Wednesday, April 25, 2012

EDITORIAL >> Anniversaries worth noting

We salute First Electric Cooperative, which this week, along with North Metro Medical Center, celebrates a significant anniversary.

For First Electric Cooperative, which is marking 75 years of rural electrification and the progress which followed, the occasion requires mention of its huge contribution to the area’s development. The cooperative’s expansive efforts to provide electricity to much of our community’s rural confines cannot be measured without noting its contribution to almost all aspects of local life from simple family living, to farming, schools and industrial and commercial enterprises. The cooperative’s expansion of electrical services led to commercial and residential development of central Arkansas counties, including north Pulaski, White, Lonoke and Prairie.

The cooperative should also be praised for sustaining the notion of “cooperative” and for giving back a significant portion of its profits each year not only to its shareholders but also to worthy institutions within its service area with its Operation Round-Up made possible by customers who round up their payment to the nearest dollar. Among those recipients that have received community grants over the years are the Boys and Girls Club of Jacksonville, Fishnet Missions, Cabot Community Alliance, Antioch Fire Department, Ward Public Library, CS&Z Volunteer Fire Department and the Little Rock Air Force Base Historical Society.

First Electric also distributes capital credits each year to the cooperatives’ members or customers. This year’s refund came to nearly $4 million and represented the members’ share of the remaining revenue after the cost of operation.

The cooperative’s response in emergencies is also commendable. Local emergencies, such as storm-related power outages, are dealt with as quickly as possible and the cooperative also responds to storm-related outages outside its local area. Of memory are the cooperative’s response to Hurricane Katrina related outages in south Mississippi and Louisiana and to the more recent tornado outbreak in Oklahoma and Missouri, not to mention last year’s devastating storm in Joplin, Mo.

Notification to the public in local outages is timely, and officials are always responsive out of normal working hours.

Where would central Arkansas be without the cooperative? That’s a question we can only ponder.

North Metro Medical Center, on the other hand, celebrating its 50th anniversary, is an institution that once thrived as a city-owned hospital when there were few hospitals within a four-county area. That changed and so did North Metro’s balance sheet.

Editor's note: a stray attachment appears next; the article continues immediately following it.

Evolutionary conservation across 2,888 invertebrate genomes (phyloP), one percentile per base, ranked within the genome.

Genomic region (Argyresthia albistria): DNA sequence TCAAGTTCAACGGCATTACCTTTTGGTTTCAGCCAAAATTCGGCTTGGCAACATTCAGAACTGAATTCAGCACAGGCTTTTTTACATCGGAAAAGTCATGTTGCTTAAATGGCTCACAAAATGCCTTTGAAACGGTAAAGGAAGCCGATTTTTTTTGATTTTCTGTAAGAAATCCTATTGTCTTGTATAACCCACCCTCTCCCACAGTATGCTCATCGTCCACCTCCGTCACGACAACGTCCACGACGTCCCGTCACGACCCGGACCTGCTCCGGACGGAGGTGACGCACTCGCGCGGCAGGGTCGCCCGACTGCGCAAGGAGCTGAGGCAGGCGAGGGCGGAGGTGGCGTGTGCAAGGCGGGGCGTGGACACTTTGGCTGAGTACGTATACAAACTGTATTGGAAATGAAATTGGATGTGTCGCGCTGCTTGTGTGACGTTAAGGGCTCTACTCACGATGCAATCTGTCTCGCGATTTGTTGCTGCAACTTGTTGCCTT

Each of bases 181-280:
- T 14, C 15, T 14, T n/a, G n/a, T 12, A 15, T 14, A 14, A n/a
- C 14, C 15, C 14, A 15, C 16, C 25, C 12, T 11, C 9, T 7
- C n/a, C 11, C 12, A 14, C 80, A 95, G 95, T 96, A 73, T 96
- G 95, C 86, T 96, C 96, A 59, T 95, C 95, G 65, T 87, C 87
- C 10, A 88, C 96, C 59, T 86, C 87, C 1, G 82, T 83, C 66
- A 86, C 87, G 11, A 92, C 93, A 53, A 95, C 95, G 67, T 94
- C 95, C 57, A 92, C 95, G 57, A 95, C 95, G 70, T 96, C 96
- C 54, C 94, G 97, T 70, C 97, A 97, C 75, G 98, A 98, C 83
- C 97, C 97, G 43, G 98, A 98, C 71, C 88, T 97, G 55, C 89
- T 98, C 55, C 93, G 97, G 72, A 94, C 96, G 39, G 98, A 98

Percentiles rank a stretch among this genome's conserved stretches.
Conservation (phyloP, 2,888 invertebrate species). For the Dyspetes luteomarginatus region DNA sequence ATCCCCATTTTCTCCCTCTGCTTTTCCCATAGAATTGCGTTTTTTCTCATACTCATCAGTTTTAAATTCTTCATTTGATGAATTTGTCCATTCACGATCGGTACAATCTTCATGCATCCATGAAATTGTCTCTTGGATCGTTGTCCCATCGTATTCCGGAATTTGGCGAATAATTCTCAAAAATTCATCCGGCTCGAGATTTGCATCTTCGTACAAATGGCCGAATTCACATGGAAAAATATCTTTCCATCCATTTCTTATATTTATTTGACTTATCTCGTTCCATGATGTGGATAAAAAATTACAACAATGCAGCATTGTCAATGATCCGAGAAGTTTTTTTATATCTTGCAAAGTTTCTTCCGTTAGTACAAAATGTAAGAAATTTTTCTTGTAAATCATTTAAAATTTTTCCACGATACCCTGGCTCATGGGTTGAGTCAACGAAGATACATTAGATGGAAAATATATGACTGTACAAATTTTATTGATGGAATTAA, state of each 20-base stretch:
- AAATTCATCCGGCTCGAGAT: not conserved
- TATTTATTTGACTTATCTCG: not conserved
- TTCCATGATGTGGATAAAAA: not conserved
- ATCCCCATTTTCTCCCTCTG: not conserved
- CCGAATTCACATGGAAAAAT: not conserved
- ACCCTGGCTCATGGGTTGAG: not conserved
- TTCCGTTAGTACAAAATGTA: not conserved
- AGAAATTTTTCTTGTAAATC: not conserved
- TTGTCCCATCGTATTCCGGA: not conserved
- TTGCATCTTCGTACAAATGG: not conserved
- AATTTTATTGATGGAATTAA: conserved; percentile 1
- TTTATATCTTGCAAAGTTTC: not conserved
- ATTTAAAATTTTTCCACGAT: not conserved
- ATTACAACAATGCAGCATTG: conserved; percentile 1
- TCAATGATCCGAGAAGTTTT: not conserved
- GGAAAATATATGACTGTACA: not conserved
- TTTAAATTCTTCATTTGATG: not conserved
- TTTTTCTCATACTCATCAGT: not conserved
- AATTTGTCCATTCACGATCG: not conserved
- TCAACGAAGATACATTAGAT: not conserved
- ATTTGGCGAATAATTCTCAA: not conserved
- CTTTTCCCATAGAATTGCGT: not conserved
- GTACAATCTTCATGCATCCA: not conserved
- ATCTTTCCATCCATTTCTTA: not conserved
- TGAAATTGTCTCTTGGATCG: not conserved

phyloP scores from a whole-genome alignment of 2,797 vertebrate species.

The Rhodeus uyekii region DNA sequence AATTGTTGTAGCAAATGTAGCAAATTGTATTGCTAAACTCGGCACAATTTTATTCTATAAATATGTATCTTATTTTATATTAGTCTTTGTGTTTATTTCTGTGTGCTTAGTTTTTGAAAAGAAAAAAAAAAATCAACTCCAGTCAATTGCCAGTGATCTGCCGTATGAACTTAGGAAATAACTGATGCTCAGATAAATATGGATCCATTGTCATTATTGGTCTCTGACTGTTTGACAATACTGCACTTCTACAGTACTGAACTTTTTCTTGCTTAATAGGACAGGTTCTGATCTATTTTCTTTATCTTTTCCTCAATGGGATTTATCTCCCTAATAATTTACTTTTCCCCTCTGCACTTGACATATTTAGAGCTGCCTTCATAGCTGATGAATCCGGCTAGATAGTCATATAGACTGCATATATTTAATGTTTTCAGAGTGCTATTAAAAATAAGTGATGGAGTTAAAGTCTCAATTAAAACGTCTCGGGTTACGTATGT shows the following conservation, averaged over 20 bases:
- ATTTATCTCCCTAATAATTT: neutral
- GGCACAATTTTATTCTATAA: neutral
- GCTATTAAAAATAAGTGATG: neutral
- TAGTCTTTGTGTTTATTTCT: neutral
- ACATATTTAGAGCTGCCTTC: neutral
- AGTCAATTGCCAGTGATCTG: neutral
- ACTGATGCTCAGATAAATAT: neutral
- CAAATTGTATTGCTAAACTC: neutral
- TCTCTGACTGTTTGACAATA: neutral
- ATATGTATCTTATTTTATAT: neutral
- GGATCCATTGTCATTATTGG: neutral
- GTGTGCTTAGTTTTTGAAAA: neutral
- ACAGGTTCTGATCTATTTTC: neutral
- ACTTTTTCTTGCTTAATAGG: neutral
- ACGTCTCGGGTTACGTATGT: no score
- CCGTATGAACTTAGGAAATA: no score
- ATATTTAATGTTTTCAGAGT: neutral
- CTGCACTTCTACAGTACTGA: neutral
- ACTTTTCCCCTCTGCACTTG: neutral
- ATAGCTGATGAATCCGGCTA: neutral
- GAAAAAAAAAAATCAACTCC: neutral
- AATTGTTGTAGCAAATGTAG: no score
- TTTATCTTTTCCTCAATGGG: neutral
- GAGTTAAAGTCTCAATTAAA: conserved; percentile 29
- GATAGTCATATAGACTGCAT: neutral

Its recent acquisition by Allegiance Health Systems and its promise to deliver up-to-date, quality health care could be a trailblazer in reviving Jacksonville’s economic development.

North Metro Medical Center was originally named Rebsamen Medical Center and was founded by Kenneth Pat Wilson, who formed a board of prominent businessmen to run a city-owned hospital. It was the visionary Wilson who led the group that worked to secure land for Little Rock Air Force Base 60 years ago. They knew the area would grow as a result and that quality health care would be a priority for military families and the community. As the landscape for health care changed running a hospital became a rigorous proposition, which most cities are no longer prepared to manage.

Allegiance’s acquisition of the hospital seems to be a good fit for the area and along with nearby Jacksonville Medical Clinic, will provide the type of care the community needs, quality emergency, medical, surgical and cardiac care, rehabilitation facilities and top-notch diagnostic capabilities. A recent partnership with the University of Arkansas for Medical Sciences Hospital for expert radiological imaging diagnosis can only bode well for the future, providing oversight by the experts.

North Metro is also becoming known for its wound-healing center, a state-of-the-art sleep center, laboratory and medical imaging departments, inpatient geriatric psychiatry, orthopedic surgery, a new surgical inpatient and medical inpatient units in addition to recently reopened cardiac-catheterization and interventional-radiology labs.

The Leader is also marking a significant anniversary of 25 years serving four counties in needed news and advertising services. Local news is all important today and about the only place to find serious news about local government, crime and events is right here in your local newspaper.

The Leader has striven for 25 years to provide our local readers with news they need to understand their communities, schools and businesses.The Leader has also striven to provide advertising that satisfies the needs of our communities’ residents from groceries to pharmaceuticals to vehicles and car care. We know that a well-rounded newspaper not only satisfies the need for local news but also for local products and where to find the best prices.

A recent study by the PEW institute on journalism pointed out that most adults receive their local news, serious news, from their local newspapers.

Help us to continue to provide you with the local news, advertising and commentary you need.

Congratulations to all concerned.